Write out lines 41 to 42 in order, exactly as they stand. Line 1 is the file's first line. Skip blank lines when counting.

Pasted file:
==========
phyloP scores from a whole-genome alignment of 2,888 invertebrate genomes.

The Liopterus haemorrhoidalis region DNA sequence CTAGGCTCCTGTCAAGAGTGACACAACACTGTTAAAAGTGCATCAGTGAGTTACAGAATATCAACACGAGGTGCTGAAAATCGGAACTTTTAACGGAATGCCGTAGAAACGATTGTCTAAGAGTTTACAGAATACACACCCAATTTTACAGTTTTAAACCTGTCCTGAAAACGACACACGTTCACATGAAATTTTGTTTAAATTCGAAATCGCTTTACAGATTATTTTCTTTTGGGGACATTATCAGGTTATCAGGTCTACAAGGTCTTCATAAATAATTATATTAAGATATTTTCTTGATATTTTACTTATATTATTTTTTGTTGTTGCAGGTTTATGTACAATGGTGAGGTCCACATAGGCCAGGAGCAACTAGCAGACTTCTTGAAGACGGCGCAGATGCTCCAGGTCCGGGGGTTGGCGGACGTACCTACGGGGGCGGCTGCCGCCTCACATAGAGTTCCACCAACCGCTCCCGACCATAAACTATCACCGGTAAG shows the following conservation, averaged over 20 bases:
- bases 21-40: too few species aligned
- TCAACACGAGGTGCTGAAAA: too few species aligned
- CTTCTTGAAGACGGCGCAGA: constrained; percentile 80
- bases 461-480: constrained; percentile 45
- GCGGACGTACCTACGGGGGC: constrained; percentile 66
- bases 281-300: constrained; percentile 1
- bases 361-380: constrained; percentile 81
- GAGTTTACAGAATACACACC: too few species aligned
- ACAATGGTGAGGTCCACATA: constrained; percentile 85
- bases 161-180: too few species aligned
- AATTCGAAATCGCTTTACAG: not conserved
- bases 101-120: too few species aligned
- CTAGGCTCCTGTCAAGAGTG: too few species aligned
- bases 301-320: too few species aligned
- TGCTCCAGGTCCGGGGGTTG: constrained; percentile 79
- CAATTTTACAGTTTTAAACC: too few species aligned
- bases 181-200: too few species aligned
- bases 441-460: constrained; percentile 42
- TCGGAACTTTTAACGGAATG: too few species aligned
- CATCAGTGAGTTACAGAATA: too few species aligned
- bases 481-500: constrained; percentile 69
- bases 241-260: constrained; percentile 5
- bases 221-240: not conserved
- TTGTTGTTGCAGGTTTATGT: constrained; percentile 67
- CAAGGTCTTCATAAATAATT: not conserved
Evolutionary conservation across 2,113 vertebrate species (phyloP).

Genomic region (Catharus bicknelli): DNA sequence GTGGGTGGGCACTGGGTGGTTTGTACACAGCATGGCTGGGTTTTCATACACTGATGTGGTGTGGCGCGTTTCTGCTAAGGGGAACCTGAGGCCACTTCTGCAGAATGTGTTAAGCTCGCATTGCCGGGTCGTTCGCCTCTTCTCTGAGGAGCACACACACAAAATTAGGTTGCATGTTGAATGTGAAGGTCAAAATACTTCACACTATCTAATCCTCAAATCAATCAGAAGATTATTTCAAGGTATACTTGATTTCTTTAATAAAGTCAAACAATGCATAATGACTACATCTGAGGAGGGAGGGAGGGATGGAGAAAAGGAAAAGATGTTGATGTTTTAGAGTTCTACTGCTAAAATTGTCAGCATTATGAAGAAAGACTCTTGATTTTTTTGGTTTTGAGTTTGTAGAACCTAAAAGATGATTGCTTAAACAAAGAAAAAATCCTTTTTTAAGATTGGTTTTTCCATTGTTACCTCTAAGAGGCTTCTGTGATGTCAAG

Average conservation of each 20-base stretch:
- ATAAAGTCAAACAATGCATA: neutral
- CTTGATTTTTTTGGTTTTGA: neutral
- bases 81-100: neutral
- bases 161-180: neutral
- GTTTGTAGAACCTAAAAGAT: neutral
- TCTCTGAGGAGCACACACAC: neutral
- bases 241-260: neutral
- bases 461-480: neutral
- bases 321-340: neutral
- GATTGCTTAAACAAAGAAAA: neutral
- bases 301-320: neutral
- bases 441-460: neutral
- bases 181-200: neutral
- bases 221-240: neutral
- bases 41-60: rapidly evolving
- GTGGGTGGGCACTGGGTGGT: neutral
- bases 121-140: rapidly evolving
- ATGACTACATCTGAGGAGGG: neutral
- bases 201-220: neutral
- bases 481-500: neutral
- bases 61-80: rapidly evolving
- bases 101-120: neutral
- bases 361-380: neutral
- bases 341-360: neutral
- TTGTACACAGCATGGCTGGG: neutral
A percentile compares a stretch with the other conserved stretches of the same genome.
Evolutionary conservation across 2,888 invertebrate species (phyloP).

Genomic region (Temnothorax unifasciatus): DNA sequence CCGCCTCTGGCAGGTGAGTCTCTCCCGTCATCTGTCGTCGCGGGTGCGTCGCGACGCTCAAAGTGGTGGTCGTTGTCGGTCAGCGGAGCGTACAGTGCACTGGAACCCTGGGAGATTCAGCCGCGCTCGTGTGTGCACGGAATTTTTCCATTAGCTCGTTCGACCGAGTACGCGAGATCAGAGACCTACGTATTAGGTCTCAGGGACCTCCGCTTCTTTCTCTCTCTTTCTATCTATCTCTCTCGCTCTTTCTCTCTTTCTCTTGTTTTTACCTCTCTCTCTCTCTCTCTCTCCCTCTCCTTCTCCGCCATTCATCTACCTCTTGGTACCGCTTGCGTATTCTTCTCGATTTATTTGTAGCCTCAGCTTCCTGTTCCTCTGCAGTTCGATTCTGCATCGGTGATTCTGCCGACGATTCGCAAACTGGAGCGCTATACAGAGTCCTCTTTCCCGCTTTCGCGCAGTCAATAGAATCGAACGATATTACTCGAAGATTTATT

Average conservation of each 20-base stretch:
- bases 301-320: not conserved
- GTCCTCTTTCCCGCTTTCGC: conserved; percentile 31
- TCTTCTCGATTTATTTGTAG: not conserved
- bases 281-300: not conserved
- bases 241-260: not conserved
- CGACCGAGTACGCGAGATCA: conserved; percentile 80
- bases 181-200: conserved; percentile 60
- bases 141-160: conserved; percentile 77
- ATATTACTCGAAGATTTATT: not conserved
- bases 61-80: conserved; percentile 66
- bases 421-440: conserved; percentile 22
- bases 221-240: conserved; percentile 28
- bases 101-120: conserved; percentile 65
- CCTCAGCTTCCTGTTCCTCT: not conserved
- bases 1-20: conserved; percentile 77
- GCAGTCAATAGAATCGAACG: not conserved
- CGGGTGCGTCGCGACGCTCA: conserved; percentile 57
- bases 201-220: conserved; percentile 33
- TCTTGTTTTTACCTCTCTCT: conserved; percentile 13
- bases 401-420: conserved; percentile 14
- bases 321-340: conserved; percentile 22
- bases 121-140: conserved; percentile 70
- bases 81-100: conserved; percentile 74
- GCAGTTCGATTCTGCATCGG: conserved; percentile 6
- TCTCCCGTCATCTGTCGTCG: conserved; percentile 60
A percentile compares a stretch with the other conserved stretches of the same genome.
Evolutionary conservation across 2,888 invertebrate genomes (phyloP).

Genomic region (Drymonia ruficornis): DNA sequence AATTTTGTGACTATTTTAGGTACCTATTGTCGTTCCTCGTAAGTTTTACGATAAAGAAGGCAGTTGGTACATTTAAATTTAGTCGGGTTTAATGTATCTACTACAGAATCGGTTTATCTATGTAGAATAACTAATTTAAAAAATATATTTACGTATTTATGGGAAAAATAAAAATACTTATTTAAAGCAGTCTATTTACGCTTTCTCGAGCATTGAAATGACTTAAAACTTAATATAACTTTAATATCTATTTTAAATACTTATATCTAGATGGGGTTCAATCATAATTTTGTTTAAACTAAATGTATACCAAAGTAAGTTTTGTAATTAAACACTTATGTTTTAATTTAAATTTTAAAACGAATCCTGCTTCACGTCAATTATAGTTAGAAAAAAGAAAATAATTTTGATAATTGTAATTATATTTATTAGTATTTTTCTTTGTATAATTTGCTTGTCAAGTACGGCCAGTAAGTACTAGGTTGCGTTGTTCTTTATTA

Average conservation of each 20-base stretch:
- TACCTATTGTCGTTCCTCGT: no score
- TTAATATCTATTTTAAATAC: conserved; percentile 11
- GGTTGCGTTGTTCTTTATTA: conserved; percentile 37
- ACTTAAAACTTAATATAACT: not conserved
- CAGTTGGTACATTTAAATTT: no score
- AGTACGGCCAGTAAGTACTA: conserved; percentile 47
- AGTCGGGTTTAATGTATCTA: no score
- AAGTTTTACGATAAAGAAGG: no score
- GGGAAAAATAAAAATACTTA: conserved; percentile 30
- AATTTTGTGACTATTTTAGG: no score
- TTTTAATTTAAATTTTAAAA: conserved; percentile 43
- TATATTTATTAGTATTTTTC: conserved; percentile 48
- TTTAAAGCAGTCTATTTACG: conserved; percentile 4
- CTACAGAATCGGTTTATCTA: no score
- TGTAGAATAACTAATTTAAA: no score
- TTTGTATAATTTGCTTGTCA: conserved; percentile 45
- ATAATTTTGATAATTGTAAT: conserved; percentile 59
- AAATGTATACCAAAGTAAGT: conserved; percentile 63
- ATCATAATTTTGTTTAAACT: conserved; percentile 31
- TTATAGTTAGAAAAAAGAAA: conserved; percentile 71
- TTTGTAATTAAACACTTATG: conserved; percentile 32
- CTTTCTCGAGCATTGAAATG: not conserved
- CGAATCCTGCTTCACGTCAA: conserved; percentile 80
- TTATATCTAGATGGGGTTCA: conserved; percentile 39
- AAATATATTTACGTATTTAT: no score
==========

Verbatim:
- bases 301-320: neutral
- bases 441-460: neutral